Business & Management

Postgraduate courses in Human Resource Management

Human Resource Management (HRM) is a popular field of work worldwide and offers many opportunities to those who meet the required skills and qualifications. 

There are endless possibilities for roles and titles within the HR bracket. In fact, over 400,000 people are employed in the area of human resources, linked to learning and development, in the UK.

It’s a new year and a new start so now is a better time than ever to throw your hat at something new!

What is Human Resource Management?

Human resource management is the effective management of employees within a company or organization. Effective management will help businesses gain an advantage and is designed to maximize employee performance. HR management can involve hiring, firing, training and motivating employees. 

There are many different areas of HR management which include: recruitments and selection, performance management, learning and development, succession planning, compensation and benefits, HR information system and HR data and analytics. 


Postgraduate human resource management courses can be studied as full time or part time courses. A course in this field will help you to develop your expertise and add to your undergraduate degree to allow for the best possible opportunities coming your way. Due to current Coivd-19 restrictions, many courses begin online and may finish on campus. 

Examples of courses available in this area are include: 

Courses in this area will generally last one year and will provide students with the opportunity to develop their skills in order to attract the correct people and nurture their talents within a company or organization. Students will develop the knowledge to question, evaluate and make effective judgements on strategies and practices that deliver impact and value. Focuses include developing critical analysis, negotiation, problem solving and conflict resolution skills. 

In some courses, there is also an opportunity to gain experience through internships or volunteer roles with local and global employers. Some, if not most, courses also offer development workshops. 

Entry requirements

Entry requirements for different courses may differ from University to University. The majority of courses require a 2.1 undergraduate degree in a relevant discipline. In some cases, a 2.2 degree is accepted. However, depending on the course, applicants may be considered on a case-to-case basis if they have experience in the area.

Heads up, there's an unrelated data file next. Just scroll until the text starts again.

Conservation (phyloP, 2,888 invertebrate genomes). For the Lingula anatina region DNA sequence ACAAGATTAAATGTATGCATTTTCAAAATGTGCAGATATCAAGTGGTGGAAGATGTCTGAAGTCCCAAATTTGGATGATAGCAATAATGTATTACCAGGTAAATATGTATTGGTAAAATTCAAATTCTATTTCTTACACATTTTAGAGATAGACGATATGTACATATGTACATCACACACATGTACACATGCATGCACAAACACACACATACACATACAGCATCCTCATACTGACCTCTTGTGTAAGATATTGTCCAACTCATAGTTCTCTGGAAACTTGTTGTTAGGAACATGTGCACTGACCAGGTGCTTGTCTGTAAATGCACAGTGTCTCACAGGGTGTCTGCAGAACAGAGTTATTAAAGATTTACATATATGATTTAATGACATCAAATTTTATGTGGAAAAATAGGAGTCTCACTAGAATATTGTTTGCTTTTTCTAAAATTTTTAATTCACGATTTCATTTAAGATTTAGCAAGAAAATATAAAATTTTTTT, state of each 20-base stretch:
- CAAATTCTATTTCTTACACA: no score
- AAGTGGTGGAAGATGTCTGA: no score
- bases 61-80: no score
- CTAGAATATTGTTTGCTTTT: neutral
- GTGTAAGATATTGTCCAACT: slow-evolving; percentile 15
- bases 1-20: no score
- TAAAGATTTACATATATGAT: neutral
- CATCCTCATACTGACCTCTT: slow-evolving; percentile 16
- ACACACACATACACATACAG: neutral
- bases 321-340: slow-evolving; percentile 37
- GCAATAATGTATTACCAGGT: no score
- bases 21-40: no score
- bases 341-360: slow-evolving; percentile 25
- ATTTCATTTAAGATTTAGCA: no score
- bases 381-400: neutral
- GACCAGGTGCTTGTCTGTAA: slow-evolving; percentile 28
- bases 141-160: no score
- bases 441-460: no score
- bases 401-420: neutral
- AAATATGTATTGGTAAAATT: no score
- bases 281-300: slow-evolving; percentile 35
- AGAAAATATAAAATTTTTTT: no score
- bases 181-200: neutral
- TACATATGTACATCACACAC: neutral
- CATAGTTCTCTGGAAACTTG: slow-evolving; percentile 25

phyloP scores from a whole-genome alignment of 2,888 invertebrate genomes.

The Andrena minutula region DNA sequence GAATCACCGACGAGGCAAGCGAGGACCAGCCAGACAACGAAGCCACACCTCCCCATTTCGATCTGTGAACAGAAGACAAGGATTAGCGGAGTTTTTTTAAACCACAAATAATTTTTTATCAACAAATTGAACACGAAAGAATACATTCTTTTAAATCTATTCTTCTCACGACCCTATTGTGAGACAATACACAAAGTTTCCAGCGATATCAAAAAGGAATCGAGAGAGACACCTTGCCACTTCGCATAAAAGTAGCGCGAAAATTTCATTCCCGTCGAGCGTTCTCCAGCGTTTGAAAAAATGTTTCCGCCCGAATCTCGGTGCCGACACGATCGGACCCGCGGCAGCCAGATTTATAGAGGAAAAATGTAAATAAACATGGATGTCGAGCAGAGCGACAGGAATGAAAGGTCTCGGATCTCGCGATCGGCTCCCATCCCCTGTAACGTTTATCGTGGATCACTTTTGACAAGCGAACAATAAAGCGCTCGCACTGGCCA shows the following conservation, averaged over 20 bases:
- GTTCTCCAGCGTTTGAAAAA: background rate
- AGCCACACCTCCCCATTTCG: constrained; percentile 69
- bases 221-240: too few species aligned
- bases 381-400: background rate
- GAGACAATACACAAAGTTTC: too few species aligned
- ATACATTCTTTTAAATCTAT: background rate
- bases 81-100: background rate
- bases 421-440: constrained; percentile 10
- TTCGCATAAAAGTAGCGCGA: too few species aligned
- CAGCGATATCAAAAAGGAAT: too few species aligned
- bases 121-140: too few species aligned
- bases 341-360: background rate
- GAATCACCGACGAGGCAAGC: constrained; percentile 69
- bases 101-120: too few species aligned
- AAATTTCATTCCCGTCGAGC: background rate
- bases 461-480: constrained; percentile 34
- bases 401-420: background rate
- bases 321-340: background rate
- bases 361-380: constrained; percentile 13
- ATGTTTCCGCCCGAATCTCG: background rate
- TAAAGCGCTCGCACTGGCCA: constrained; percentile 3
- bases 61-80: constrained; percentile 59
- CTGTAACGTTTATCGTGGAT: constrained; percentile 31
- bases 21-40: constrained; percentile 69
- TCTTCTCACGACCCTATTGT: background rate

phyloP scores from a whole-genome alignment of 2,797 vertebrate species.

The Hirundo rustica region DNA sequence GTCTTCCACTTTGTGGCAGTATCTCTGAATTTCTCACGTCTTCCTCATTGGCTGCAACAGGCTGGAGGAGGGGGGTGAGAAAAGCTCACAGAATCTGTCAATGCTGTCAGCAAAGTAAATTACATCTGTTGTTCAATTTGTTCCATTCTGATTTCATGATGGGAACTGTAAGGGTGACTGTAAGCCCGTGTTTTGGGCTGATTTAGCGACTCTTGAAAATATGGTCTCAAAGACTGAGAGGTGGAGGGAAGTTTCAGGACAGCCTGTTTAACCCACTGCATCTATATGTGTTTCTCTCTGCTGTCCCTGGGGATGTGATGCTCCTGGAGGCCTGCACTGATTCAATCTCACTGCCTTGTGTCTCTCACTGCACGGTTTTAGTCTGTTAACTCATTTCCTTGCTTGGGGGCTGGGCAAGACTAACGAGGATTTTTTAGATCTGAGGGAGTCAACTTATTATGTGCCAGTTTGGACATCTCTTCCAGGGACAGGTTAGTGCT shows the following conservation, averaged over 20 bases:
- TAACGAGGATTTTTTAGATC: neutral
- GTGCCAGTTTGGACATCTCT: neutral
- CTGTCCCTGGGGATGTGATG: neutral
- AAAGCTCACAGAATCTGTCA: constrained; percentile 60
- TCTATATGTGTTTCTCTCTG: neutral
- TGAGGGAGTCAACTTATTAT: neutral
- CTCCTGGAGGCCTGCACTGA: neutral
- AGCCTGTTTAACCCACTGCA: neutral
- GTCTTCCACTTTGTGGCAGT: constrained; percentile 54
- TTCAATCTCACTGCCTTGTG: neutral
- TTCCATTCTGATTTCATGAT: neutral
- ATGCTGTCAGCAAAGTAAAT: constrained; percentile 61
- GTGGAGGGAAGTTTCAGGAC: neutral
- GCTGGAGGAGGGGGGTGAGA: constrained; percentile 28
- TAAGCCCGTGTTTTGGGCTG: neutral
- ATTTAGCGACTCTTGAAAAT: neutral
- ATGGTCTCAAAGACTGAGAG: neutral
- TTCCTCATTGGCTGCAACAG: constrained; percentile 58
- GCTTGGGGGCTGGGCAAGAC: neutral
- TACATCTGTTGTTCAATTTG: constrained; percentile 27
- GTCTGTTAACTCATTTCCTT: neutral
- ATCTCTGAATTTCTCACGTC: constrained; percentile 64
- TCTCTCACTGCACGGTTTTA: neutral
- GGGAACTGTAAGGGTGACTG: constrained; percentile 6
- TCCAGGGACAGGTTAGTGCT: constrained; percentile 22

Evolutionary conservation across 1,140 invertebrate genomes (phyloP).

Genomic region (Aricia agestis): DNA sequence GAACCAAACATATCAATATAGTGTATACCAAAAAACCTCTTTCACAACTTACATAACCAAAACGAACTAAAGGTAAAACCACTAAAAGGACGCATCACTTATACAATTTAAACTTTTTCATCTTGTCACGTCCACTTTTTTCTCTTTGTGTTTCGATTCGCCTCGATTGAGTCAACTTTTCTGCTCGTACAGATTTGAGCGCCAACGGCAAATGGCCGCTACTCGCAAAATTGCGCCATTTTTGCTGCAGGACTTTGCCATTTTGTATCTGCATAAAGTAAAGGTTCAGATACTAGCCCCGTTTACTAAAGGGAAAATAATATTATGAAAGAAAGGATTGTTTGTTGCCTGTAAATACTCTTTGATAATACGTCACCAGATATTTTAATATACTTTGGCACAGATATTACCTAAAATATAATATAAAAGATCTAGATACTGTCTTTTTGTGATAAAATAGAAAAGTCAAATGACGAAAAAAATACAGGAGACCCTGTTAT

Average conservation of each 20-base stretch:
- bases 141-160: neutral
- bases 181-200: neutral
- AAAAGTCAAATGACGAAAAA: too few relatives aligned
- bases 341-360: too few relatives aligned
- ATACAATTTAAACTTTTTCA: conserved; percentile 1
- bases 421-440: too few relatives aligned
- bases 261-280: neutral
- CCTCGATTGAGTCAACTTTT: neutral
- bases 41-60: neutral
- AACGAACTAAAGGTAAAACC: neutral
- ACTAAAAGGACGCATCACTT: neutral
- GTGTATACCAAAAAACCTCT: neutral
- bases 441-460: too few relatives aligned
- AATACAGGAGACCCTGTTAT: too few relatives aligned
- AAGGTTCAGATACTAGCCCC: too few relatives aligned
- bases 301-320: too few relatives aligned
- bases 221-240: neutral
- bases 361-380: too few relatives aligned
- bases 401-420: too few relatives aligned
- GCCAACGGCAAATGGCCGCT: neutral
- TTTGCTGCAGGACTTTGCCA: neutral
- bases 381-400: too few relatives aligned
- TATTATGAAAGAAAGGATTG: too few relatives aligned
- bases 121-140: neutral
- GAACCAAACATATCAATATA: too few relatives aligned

Job options

Many jobs in HR can depend on experience. Some job options throughout your career in HR are:

  • HR Manager
    Delivers people-related processes, vision and strategy within companies.
  • HR advisor
    Advises employers and clients on the recruitment of new staff and retention of existing employees.
  • HR Analyst
    Identify and assist in in solving HR related matters including evaluating data and reports, giving feedback and advise on changes and improvements that could be made,
  • HR Generalist
    Responsible for the day-to-day management of human resource operations including policies, procedures and relevant programmes within an organisation.
  • Recruitment
  • Talent Manager
  • Recruitment consultant 
  • Career Advisor

Salary expectations

There are many variables when it comes to salaries in HR. There are a broad range of jobs which may differ and also with experience may come a higher salary as well as location also possibly playing a part in some salaries. The average salary of a HR worker in the UK is around £34,900 but can be much lower starting out and higher as experience is gained. 

Career Development

There are a lot of ways to develop a career in Human Resources. It is a big industry with many job options and with experience you can work your way up in large companies to a higher role with more leadership or delve into a different side of HR altogether. From gaining experience you can also use the skills you developed and bring them forward with you into a slightly different kind of role, for example, a career advisor. 

There are many routes that can be taken but inevitably, the experience plays a high role. So, while you may have your sights on a role at the top of the management chain, starting small and building your way up can get you where you want to be. 

Skills and Requirements

  • Strong communication skills – written and verbal
  • Work well with others 
  • Problem solver
  • Good customer service skills
  • Good employee relations 
  • Organised and reliable 
  • Time management skills
  • Decision making skills

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